Saturday, July 27, 2013

Hepatitis C on sharp rise in China and a nationwide screenig campaign will be launched by government

Cases of hepatitis C are on the rise on the mainland, but many don't get proper treatment because they are unaware of their diagnosis, experts warned. China has reported more than 200,000 new hepatitis C cases on the mainland, a 185 percent increase since 2006.

Hepatitis C is an infection that affects the liver. About 80 percent of the infected develop a chronic infection. With timely diagnosis and treatment, the infection could be highly prevented or cured.

Government estimations put the number of sufferers nationwide at more than 10 million on the mainland and the top challenge in curbing the disease is detecting the sufferers.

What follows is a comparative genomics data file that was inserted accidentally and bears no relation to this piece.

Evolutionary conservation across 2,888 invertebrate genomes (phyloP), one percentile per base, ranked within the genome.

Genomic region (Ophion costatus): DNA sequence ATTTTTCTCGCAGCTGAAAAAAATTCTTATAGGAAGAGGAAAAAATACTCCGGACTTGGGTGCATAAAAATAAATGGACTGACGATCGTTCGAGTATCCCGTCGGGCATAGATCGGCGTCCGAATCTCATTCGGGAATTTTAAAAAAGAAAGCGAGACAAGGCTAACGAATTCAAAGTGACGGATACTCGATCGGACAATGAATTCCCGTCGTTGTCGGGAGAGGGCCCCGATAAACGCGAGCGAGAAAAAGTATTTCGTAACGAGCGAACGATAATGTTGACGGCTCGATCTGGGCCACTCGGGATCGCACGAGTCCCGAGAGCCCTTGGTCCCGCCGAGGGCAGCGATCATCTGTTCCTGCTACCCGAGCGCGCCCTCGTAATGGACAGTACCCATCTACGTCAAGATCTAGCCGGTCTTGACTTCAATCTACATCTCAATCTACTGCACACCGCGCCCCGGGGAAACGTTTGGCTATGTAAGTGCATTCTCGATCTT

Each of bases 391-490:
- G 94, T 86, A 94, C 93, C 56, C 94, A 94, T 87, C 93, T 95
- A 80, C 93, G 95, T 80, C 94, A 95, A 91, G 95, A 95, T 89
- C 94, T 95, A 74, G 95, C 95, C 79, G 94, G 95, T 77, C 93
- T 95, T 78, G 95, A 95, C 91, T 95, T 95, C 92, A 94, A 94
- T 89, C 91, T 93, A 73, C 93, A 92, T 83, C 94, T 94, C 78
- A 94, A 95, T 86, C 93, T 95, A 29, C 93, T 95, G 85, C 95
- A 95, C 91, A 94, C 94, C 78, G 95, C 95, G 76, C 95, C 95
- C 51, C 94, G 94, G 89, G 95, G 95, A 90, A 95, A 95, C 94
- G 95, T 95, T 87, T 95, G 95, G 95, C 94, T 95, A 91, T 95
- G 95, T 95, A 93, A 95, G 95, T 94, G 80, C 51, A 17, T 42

Currently, fewer than 2 percent of those diagnosed with hepatitis C have ever sought medical attention. The percentage of those receiving proper medication is even lower. A majority of sufferers experience minimal or no symptoms at first. But chronic infection could lead to cirrhosis or scarring of the liver. Patients with cirrhosis are more likely to develop liver failure or cancer. Some patients simply miss the chance to get cured.

To address the problem, a nationwide hepatitis C screening program will be launched by the top health authority to help more sufferers for early intervention.


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